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STUFFS & THINGS & THINGS & STUFF (STTS-011)
Psychic Ills & Gibby Haynes, Bilders, Phil Cohran & Artistic Heritage Ensemble, Fushitsusha, Ginsberg meets Letterman, Janet Jackson, Equipment Pointed Ankh, Moon Zappa, Blastitude Virtual Bookshelf
FAVORITE DJ-SET-TO-MYSELF TRANSITION IN RECENT MEMORY DEPT.: How this playlist kicks off with “Lude” by Psychic Ills & Gibby Haynes (sounds a bit like a “Whirling Hall of Knives” homage, Surfers freaks who don’t know about this 2010-recorded 2022-released collabo LP may want to check, pretty low-key but I like it, RIP Tres Warren) then goes into “Russian Rug” by the Bilders (or the Builders, or Die Bilder, or Bilderine, whatever the ever-transitory nomenclature happened to land on for this track, it’s all Bill Direen music, and therefore very deep, the Southern Psychedelic Moment indeed). From there the playlist goes into “Master Builder” by Gong — Bilders reference not intended! — which kicks off a lengthy subsection of cuts inspired by a concurrent reading of the prog rock book A New Day Yesterday by Mike Barnes, including a rather surprising Don Cherry guest appearance if you can spot it, as well as tracks by Supersister and Quatermass that were straight-up swiped from Tony Rettman’s playlist that was also inspired by A New Day Yesterday, which is where I learned of the book, but we won’t get into all of that right now.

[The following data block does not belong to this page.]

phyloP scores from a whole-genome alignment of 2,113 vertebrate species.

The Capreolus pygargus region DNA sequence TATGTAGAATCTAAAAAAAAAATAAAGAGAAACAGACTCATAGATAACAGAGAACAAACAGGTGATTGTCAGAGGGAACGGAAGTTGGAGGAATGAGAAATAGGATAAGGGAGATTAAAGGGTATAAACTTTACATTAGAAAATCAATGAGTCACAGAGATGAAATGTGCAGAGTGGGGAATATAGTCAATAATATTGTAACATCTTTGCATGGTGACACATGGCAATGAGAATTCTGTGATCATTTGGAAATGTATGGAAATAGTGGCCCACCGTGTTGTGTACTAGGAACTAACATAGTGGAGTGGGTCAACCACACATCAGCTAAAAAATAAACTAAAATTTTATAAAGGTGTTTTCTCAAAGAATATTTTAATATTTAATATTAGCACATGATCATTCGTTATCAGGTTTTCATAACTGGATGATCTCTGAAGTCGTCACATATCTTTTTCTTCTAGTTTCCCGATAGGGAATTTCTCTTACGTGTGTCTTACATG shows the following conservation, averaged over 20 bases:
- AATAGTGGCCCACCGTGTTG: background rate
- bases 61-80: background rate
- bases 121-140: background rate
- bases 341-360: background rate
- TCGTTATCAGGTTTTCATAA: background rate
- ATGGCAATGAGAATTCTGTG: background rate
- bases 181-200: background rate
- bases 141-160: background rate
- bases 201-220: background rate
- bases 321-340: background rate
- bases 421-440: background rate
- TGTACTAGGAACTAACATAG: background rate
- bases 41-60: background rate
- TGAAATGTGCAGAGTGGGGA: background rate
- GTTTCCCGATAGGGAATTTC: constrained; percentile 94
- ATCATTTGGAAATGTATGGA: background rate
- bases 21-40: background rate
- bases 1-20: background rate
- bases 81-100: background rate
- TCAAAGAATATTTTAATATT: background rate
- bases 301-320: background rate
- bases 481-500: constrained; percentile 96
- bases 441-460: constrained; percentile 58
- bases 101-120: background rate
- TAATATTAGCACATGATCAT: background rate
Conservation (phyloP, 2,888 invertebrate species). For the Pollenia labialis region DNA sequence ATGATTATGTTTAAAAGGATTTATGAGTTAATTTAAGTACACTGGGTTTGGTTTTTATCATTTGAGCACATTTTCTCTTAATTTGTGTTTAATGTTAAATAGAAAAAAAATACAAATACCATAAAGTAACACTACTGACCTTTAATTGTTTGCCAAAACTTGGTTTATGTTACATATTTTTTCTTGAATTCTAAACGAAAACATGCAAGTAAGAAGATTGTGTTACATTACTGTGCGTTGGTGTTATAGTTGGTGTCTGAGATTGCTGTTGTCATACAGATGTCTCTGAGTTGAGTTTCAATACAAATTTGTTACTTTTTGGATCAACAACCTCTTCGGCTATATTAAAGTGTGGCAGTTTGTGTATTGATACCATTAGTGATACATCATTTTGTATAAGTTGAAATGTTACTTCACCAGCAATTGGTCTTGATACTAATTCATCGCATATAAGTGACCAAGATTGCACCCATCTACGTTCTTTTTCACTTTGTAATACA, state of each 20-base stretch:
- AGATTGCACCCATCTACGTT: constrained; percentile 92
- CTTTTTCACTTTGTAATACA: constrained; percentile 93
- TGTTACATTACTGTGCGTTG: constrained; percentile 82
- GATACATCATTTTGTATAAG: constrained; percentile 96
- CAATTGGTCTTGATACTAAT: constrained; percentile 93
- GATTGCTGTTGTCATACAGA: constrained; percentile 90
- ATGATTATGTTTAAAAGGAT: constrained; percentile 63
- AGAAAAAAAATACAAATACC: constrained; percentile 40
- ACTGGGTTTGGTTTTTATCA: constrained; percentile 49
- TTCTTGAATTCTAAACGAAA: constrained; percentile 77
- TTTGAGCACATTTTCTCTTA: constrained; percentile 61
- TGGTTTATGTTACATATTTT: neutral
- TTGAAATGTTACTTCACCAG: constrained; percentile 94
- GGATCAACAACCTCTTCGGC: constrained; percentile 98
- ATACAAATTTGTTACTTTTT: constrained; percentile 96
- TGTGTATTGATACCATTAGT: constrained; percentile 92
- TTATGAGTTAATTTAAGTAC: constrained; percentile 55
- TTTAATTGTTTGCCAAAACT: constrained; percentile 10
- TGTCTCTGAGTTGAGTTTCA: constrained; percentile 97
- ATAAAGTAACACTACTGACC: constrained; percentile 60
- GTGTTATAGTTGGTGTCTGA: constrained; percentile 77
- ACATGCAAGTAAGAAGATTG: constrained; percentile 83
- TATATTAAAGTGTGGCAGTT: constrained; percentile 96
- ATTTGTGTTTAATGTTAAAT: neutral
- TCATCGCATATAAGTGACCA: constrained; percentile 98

The cognoscenti (yeah that’s you!) spends a lot of time obsessing over the massive career and compositional legacy of Don Cherry, with very good reason, but at least once a year (and I usually say it in print here, so forgive me if I repeat myself) I’m like… what about Phil Cohran? Longtime Chicagoan Cohran was maybe a little more reticent, grounded, and less nomadic than Cherry, less likely to ‘put himself out there' as the saying goes, but they are similar in a lot of ways (despite Cohran being almost 10 years older), both coming up in the late ‘50s/early ‘60s playing trumpet in a traditional blues/swing/bop context, and in both cases working as a sideman to one of the all-time great breakers of tradition, then in the mid/late 1960s as a bandleader working under their own name, expanding beyond all blues/swing/bop contexts into a musical unity that embraces the entire world, and doing so well into the 1980s and 1990s. (Cohran in fact well in the 2000s and even 2010s before he passed away in 2017 at the age of 90, and of course Cherry would’ve kept expanding the musical unity too, had he not died rather prematurely in 1995 aged 58 from liver cancer.) I do think that a difference between the two is that, when it came to the trumpet at least, Cherry was more of a floater than a burner, and Cohran was a burner all the way. In fact, almost no one but the Coltrane Quartet itself could ever burn like Cohran & His Artistic Heritage Ensemble burn on their holy-grail live recording “Unity Live 1968,” which is quite literally one of the most scorching tracks ever made. Don’t believe me? Go ahead and listen to it right now. First you’ve got a monstrous bassline played by Louis Satterfield, with drums by Bob Crowder Jr., and, most heavily of all in this rhythm section (and possibly the entire planet at that moment), the absolutely thunderous hand-drumming of Master Henry Gibson. Add Cohran’s own proto-post-punk and even Conrad/Cale-analagous “violin uke” drone (he doesn’t even play trumpet on this track), and then bring in Donald Myrick with one of the more barreling and blazing (yet still post-bop) tenor saxophone solos 1968 ever produced, which goes into a skritch/skratch/grind solo of Cohran’s own, which goes into Pete Cosey’s guitar shredding that’s right there with contemporaneous playing by Sonny Sharrock and predates Levene, Branca, Ranaldo/Moore, you name it, proto-post-punk strikes once again at an abandoned bandshell on the 63rd Street beach in black Chicago back in 1968. POSTSCRIPT: While trying and failing to confirm and not just assume that first ripping sax solo is indeed Myrick on tenor (I still think it is), I ended up on this internet version of an interview with Cohran that appeared in Wax Poetics over 10 years ago and was kinda newly blown away by Cohran’s bit about how Bird and Dizzy changed jazz from a dancing music to a listening music. He’s essentially saying that this was the first time in history, as in hundreds if not thousands of years of music and tradition, that African and African diasporic music became something other than a dancing music, which is a heavy thought. And, it may be true about music in general around that same time. After all, didn’t the same thing more or less happen to rock’n’roll soon after, notwithstanding scattered hippies frugging like mad in certain clips from Woodstock or whatever? Was it all Dylan’s fault, and “going electric” was his desperate attempt to close Pandora’s box when he saw what he had wrought?